Violence threatens Iraqi coalition

More than 120 Iraqis, mostly Shiites, were killed Thursday in insurgent attacks.

By , Correspondent of The Christian Science Monitor

Postelection violence throughout Iraq over the past two days that killed more than 150 mostly Shiite civilians is straining talks intended to forge a new coalition government, say politicians close to the negotiations continuing between newly elected Shiite, Sunni Arab, and Kurdish politicians.

Thursday one official with the largest Shiite political party watched images from the aftermath of a suicide bombing in the Shiite holy city of Karbala, his hometown, that killed at least 50 people and wounded 69. The bomber blew himself up near the shrine of Imam Hussein, whose death during a battle in Karbala cemented the Sunni-Shiite split.

Also Thursday, insurgents, who are mostly Sunni Arab, killed at least 70 people in Ramadi in a suicide attack; more than 30 Shiites attending a funeral were killed Wednesday.

Recommended: Shiite and Sunni: What are the differences?

"Did you see what happened in Karbala today? Sunni Arabs must condemn strongly, and clearly, the terrorists," says an official from the Supreme Council for the Islamic Revolution in Iraq (SCIRI), who asked his name not be used. "We don't want to deal with someone who in the day is with the political process but at night is with the terrorists."

The violence mainly directed at Shiite Iraqis comes at a delicate moment for Iraq as Shiites - who won a majority in the Dec. 15 vote - and Kurds are locked in negotiations to form a coalition government. While Shiites have maintained they want to bring minority Sunni Arabs into the government, the attacks and the inability of Sunni Arab politicians to come out strongly against the insurgents may threaten an inclusive coalition.

The Sunni Arabs are "brothers" and "friends" with us, says the SCIRI official but his group of Shiite leaders, who will hold the majority in the new parliament, are frustrated with Sunni Arab leaders emerging after December's vote who have been ambivalent about denouncing the violence.

"Even the [newly elected Sunni groups] Islamic Party and Tawafaq, they don't condemn terrorism clearly," says the SCIRI official who is directly involved in negotiations to form the new government. "The Sunnis tell us the rationale is that they fear speaking out. It is not justifiable [for them to] say "we are afraid."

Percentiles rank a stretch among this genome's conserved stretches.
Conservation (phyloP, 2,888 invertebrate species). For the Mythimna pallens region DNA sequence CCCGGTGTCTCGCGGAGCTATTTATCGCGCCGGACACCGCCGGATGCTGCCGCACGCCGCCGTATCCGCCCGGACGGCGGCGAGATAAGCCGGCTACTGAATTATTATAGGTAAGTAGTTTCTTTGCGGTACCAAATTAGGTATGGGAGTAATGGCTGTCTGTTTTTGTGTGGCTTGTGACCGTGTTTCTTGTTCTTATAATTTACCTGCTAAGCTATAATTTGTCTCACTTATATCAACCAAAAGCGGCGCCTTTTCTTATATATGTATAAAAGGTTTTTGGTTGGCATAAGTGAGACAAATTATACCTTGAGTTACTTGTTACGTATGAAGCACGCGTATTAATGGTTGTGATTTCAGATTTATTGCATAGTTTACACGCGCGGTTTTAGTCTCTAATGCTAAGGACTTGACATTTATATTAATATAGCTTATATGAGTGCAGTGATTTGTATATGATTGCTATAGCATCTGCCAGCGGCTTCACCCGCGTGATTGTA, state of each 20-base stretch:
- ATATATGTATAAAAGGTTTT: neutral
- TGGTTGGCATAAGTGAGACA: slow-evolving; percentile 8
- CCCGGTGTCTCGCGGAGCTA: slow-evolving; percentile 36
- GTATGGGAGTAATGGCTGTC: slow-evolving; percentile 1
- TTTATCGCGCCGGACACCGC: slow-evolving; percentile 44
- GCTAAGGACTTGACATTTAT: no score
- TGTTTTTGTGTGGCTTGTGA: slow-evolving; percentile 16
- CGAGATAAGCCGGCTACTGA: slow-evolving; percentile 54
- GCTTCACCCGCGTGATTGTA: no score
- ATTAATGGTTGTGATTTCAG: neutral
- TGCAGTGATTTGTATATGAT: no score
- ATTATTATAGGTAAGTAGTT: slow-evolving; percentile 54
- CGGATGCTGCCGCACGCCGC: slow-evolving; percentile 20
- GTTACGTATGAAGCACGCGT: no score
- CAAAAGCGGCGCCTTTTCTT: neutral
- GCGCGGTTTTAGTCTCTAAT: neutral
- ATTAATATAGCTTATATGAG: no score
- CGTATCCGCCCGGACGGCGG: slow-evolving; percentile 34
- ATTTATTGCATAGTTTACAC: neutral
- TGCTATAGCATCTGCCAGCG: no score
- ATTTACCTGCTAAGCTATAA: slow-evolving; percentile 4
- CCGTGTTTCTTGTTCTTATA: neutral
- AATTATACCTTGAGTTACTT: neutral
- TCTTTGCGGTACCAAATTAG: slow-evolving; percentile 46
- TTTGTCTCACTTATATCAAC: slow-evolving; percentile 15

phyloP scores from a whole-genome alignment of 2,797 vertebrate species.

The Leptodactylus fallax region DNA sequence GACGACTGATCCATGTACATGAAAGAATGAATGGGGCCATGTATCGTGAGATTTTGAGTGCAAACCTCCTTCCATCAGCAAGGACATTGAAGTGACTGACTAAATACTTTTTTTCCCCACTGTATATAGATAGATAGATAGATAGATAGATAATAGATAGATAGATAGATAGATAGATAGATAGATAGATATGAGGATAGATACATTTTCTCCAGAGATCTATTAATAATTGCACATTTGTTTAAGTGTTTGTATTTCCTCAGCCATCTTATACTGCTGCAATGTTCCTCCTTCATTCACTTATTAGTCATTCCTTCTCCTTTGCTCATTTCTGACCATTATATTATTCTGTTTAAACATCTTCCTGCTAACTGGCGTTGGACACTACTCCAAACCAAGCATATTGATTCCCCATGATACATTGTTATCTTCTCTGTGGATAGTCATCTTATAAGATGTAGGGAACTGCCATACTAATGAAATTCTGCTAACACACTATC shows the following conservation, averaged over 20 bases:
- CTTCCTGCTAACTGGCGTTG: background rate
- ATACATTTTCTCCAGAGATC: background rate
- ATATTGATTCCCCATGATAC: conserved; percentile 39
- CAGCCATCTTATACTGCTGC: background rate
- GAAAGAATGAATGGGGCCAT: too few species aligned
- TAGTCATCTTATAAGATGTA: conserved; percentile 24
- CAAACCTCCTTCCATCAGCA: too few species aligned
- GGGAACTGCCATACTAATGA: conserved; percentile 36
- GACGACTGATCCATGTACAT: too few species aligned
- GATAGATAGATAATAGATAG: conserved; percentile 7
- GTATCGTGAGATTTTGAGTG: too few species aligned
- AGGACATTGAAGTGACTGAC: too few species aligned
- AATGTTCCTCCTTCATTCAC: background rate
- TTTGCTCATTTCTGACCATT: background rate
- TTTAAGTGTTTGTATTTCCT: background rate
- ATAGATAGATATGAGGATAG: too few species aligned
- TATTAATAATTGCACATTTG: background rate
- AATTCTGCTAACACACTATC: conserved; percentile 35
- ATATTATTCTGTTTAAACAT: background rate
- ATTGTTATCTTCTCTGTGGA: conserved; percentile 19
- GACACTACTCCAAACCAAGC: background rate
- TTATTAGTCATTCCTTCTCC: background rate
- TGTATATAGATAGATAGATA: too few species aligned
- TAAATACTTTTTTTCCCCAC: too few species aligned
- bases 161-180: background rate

But the Sunnis say they are already doing enough to decry the violence.

"We have many statements condemning such terrorist attacks," says Naseer al Ani, a top official in the Sunni Arab Iraqi Islamic Party's political bureau. "Terrorism is killing innocent Iraqis and [the] resistance is targeting the American [troops]. We only support the resistance."

A senior official in the Iraqi Accordance Movement, the main minority Sunni coalition, also denounced the violence and called for solidarity among Iraqis to defeat it, but blamed the government for allowing it to happen.

"This government has not only failed to end violence, but it has become an accomplice in the cycle of violence by adopting sectarian policies and by weakening the state and strengthening militia groups," Izzat al-Shahbandar said.

But mostly it is only the Shiite officials who find their way to TV cameras after such attacks to denounce them, and imams in Shiite mosques who decry them during Friday prayers.

In fact, the Iraqi Islamic Party and two other groups that make up the leading Sunni Arab list of candidates used their ties to the insurgency to bolster their campaigns.

Now they have to tread a careful line between open support for the insurgency - which could land them in US custody - and advertising such ties to give them credibility in the eyes of many Sunni Arabs. Indeed, a leader of the Islamic Party was detained by US troops and Sunni candidate Adnan Dulaimi's home last fall was searched by American soldiers who believed each had ties to the insurgency.

Decrying what many Sunni Arabs see as legitimate resistance to persecution from Shiite forces and US troops would help in the political negotiations, but it may leave Sunni Arab leaders at odds with a constituency they have only recently won.

Last year Sunni Arabs boycotted elections for an interim parliament, leaving the Shiites and Kurds to divide power among themselves. Now, Shiites and Sunni Arabs, who are locked in low-grade, tit-for-tat warfare on the streets in many areas, have to sit down and talk seriously about dividing up power with the emotional backdrop of bombings and kidnappings.

Many Sunni Arab political groups are still waiting to decide if they will even consider the election valid after more than 1,500 complaints were filed about irregularities.

Wire service material was used in this report.

Share this story:

We want to hear, did we miss an angle we should have covered? Should we come back to this topic? Or just give us a rating for this story. We want to hear from you.

Loading...

Loading...

Loading...